- Open Access
Modelling typhoid risk in Dhaka Metropolitan Area of Bangladesh: the role of socio-economic and environmental factors
© Corner et al.; licensee BioMed Central Ltd. 2013
- Received: 23 November 2012
- Accepted: 3 March 2013
- Published: 16 March 2013
Developing countries in South Asia, such as Bangladesh, bear a disproportionate burden of diarrhoeal diseases such as Cholera, Typhoid and Paratyphoid. These seem to be aggravated by a number of social and environmental factors such as lack of access to safe drinking water, overcrowdedness and poor hygiene brought about by poverty. Some socioeconomic data can be obtained from census data whilst others are more difficult to elucidate. This study considers a range of both census data and spatial data from other sources, including remote sensing, as potential predictors of typhoid risk. Typhoid data are aggregated from hospital admission records for the period from 2005 to 2009. The spatial and statistical structures of the data are analysed and Principal Axis Factoring is used to reduce the degree of co-linearity in the data. The resulting factors are combined into a Quality of Life index, which in turn is used in a regression model of typhoid occurrence and risk.
The three Principal Factors used together explain 87% of the variance in the initial candidate predictors, which eminently qualifies them for use as a set of uncorrelated explanatory variables in a linear regression model. Initial regression result using Ordinary Least Squares (OLS) were disappointing, this was explainable by analysis of the spatial autocorrelation inherent in the Principal factors. The use of Geographically Weighted Regression caused a considerable increase in the predictive power of regressions based on these factors. The best prediction, determined by analysis of the Akaike Information Criterion (AIC) was found when the three factors were combined into a quality of life index, using a method previously published by others, and had a coefficient of determination of 73%.
The typhoid occurrence/risk prediction equation was used to develop the first risk map showing areas of Dhaka Metropolitan Area whose inhabitants are at greater or lesser risk of typhoid infection. This, coupled with seasonal information on typhoid incidence also reported in this paper, has the potential to advise public health professionals on developing prevention strategies such as targeted vaccination.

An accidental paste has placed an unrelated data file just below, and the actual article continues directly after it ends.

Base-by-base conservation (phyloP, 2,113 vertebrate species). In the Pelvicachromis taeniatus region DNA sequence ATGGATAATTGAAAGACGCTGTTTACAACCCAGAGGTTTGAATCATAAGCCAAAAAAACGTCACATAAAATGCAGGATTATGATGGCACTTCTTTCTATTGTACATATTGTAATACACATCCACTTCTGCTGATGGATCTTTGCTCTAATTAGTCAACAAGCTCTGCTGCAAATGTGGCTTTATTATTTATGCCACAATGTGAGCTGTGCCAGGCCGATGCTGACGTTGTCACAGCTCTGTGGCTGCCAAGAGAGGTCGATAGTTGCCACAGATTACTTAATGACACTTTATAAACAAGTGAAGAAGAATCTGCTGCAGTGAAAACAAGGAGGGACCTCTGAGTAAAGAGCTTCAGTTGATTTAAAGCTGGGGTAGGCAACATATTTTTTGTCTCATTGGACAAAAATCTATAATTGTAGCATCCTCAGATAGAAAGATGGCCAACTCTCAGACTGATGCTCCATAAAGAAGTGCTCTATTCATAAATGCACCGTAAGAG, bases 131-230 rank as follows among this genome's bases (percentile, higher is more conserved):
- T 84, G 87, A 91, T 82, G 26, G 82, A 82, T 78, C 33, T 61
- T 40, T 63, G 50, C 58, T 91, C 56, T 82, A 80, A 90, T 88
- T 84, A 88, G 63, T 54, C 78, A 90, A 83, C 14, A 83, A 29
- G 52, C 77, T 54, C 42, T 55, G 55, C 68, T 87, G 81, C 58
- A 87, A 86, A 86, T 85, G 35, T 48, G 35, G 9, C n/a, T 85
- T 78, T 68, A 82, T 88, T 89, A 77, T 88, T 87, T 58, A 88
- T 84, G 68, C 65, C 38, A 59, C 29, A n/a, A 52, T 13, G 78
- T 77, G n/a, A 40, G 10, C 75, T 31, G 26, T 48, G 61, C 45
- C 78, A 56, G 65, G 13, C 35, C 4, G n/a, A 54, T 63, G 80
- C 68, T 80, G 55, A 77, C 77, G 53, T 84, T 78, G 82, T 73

- Normalize Difference Vegetation Index
- Ordinary Little Square
- Census Tract
- Land Surface Temperature
- Geographically Weighted Regression
Typhoid fever, an illness caused by a bacterium of the genus Salmonella, causes nearly 22 million infections and 200,000 deaths worldwide annually . Salmonella infection in humans can be categorised into two broad types, that caused by low virulence serotypes of Salmonella enterica which cause food poisoning, and that caused by the high virulence serotypes Salmonella enterica typhi (S. typhi), that causes typhoid, and a group of serovars, known as S Paratyphi A, B and C, which cause Paratyphoid . Although typhoid infection is infrequent in developed world, it remains a significant threat to the people of developing countries. Regionally, South-central and Southeast Asia has the highest number of cases (>100 per 100,000 people) and fatality rates in the world . A number of cultural, social and environmental factors are associated with the occurrence of typhoid in different endemic settings of which poor quality of life, inadequate provision of safe water and sanitation are found to be the major causes [4–12].
Dhaka, one of the fastest growing megacities in the world, is facing a number of health problems primarily due to rapid population explosion and increased anthropogenic activities. Because of a limited resource-base, it is extremely difficult for local government to ensure adequate public health infrastructure for its ever-increasing population. As a result, water borne diseases have become pervasive in recent times . Diarrhoeal disease, especially cholera and typhoid severely affects the inhabitants of Dhaka , particularly those in middle and lower income groups . Due to lack of regular surveillance, an exact estimate of the number of typhoid cases is not possible. However, a few population-based studies have demonstrated that typhoid is a serious public health concern for Dhaka [15–17]. For example, Brook et al.  estimated that the overall incidence of typhoid was 3.9 per 1000 persons, disproportionately affecting children [15, 16, 18]. These studies demonstrate that the perceived burden of typhoid disease could be higher than expected. Contaminated water and food are the common means of transmission [15, 16, 19] while individual hygiene and poor quality of life are also accountable for typhoid prevalence .